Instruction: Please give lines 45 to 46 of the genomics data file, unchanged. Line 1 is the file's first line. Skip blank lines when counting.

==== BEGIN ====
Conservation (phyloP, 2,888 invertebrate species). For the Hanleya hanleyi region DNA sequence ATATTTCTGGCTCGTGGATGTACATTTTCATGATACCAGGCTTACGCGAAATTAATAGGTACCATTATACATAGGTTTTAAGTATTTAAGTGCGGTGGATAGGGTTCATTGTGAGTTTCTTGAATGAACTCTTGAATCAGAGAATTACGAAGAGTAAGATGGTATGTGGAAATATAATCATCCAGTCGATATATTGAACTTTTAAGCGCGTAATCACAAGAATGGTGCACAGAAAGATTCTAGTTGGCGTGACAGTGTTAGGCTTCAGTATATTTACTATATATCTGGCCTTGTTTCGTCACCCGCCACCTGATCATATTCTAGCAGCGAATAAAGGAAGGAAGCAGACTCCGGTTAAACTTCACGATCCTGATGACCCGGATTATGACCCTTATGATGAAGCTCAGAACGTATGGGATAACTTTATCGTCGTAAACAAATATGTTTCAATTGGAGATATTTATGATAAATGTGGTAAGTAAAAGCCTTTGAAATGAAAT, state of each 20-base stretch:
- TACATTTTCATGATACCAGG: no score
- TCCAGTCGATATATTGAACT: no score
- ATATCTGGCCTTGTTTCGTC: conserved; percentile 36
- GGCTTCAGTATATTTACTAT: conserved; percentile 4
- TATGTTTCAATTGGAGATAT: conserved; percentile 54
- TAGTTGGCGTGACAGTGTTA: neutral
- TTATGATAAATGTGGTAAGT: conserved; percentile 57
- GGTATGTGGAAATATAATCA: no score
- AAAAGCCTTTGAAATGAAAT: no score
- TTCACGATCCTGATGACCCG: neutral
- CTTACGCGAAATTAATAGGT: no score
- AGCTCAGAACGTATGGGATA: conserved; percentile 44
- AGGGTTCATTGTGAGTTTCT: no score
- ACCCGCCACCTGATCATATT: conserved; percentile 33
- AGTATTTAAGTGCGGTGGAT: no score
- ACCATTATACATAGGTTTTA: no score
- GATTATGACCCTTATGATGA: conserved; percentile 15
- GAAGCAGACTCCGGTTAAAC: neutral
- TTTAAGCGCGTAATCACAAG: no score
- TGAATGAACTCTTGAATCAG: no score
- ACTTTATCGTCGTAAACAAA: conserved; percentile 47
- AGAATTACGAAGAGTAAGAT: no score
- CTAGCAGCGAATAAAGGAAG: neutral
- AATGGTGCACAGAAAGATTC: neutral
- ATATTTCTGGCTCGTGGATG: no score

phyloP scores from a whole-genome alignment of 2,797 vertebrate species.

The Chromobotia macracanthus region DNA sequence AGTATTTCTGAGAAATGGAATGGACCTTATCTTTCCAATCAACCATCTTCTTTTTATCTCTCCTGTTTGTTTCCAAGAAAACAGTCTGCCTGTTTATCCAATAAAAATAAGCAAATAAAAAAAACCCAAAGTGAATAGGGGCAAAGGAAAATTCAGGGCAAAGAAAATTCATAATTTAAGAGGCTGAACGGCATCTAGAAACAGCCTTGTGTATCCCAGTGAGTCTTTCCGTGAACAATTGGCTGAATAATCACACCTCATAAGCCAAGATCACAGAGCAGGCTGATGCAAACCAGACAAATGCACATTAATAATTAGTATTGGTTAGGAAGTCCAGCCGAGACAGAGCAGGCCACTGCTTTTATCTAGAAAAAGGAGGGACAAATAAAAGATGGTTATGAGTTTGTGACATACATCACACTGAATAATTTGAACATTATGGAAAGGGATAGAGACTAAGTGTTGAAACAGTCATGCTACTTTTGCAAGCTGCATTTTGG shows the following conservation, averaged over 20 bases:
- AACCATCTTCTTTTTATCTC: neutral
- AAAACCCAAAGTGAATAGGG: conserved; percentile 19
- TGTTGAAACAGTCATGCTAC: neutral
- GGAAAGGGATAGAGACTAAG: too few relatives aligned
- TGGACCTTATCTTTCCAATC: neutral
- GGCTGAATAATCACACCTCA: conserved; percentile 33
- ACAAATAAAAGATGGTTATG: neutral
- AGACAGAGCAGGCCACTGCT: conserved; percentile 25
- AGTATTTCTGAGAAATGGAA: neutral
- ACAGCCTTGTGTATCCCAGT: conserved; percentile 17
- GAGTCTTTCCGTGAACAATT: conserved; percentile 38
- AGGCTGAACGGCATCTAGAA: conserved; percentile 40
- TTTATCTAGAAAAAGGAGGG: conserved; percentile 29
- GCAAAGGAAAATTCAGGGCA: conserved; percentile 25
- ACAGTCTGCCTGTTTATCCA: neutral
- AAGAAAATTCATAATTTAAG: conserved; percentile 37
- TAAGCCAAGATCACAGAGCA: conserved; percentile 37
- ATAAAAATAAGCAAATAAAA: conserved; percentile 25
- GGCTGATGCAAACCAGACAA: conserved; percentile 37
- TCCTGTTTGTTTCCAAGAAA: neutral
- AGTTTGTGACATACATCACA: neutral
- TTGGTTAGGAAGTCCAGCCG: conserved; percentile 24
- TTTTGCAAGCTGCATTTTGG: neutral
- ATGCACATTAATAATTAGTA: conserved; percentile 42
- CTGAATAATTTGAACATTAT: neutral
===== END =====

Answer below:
- TAAGCCAAGATCACAGAGCA: conserved; percentile 37
- ATAAAAATAAGCAAATAAAA: conserved; percentile 25